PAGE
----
Jon Huntsman photo

Press Release - Romney's Leadership Deferred

August 02, 2011

A debt crisis like this is a time for leadership, not a time for waiting to see which way the political winds blow.

Mitt Romney has maintained for weeks a decidedly low profile amid the frenzied debate over boosting the nation's credit limit, even as he seeks to confine the terms of debate with President Barack Obama to the economy.

Apart from ambiguous applause for Speaker John Boehner's since-tabled proposal, the Bay Stater's buttoned lip was so conspicuous that his punim began appearing on milk cartons. But he broke his extended silence yesterday, after a compromise framework had been already established and the entirety of the primary field had evaluated it, to offer this 11th hour pronouncement: You're doing it wrong. ("I personally cannot support this deal," Romney said in a Monday statement.)

Of course, Romney offered at no juncture guidance to Congressional negotiators as they hashed out the contentious, dueling proposals to raise the nation's debt ceiling. But he did stay at a Holiday Inn Express last night!

The end to Romney's absenteeism -- which aides told the Huffington Post yesterday was a measure of caution to "avoid commenting before the contours of a deal became clear" -- came only after Jon Huntsman, who first backed the Boehner bill and later the new compromise plan, began pressing his fellow former governor to reveal his position. ("If you're not willing to lead out during the time of this debt ceiling debate, then that should raise some questions about when you are, in fact, going to take a position and lead out," Huntsman told CNN's Wolf Blitzer Friday.)

Gov. Huntsman echoed that criticism yesterday in New Hampshire, telling a press gaggle that Romney's leadership deferred belies the pressing choices that await the next president. "It's easy to take a political position later on," Huntsman said. "It's tough to take a position early on, which is the real world," adding that "leaders step up."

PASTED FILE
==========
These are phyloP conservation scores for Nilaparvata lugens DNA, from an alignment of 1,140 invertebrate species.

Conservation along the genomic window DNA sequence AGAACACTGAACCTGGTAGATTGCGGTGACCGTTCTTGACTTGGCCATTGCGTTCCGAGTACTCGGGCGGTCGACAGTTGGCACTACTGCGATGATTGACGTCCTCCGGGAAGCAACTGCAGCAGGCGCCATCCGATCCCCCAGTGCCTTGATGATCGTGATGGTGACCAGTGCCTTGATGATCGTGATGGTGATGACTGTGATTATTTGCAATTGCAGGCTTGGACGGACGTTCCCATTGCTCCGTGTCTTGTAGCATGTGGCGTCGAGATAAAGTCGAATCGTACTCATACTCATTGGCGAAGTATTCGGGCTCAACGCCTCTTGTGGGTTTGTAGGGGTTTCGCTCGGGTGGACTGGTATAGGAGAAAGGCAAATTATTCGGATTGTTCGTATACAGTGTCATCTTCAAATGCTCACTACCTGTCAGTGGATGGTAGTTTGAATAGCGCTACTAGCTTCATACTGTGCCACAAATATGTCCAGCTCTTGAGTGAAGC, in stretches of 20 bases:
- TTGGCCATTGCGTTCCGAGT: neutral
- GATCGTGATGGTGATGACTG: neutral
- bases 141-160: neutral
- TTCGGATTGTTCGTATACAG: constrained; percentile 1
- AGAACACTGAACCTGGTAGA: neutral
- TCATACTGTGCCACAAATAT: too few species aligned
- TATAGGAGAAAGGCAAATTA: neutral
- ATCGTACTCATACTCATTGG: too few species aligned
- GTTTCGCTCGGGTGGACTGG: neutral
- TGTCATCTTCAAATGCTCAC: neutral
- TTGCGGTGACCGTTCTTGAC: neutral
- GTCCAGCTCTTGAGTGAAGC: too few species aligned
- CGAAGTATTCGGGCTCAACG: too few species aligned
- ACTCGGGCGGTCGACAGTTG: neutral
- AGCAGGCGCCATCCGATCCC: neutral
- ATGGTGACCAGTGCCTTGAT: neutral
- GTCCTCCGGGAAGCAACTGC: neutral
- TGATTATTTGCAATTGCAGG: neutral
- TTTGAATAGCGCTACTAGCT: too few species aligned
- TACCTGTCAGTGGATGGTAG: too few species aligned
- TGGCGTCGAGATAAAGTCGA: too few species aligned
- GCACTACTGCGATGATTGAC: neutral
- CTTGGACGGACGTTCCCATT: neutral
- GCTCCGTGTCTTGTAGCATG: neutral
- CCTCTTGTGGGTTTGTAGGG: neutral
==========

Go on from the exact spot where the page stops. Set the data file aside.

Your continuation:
But it appears our skepticism of Romney's politics of convenience is shared by even prominent former endorsers and advisers of the Massachusetts governor. Rich Lowry, whose editorship of the the conservative National Review saw the influential mag offer its endorsement to Romney in his first presidential bid, offered yesterday this sarcastic gem on Twitter: "does anyone believe Romney really opposes the debt deal?" And GOP strategist Mike Murphy, who steered Romney through his maiden primary voyage three years earlier, expressed dismay on the same medium, saying Romney's transparent tack was "surprising and depressing."

Huntsman, meanwhile, made no secret of his position on the various proposals floating through Congress.

"While this framework is not my preferred outcome, it is a positive step toward cutting our nation's crippling debt," the governor, who now stands as the lone Republican presidential contender not complicit in a dangerous lurch toward default, said of the compromise plan in a Sunday statement:

"Because the legislation promises cuts commensurate with the debt ceiling increase, forces a vote on a much-needed federal balanced budget amendment and provides the only avenue to avoid default, I encourage members of Congress to vote for this legislation.

"While some of my opponents ducked the debate entirely, others would have allowed the nation to slide into default and President Obama refused to offer any plan, I have been proud to stand with congressional Republicans working for these needed and historic cuts. A debt crisis like this is a time for leadership, not a time for waiting to see which way the political winds blow.

"Going forward, I will aggressively advocate for a plan from the congressional committee that includes real cuts, entitlement reform, and revenue-neutral tax reforms -- without any tax hikes.

"The Republican members of Congress deserve tremendous credit for moving this debate to the forefront and at long last beginning to get Washington in line."

Jon Huntsman, Press Release - Romney's Leadership Deferred Online by Gerhard Peters and John T. Woolley, The American Presidency Project

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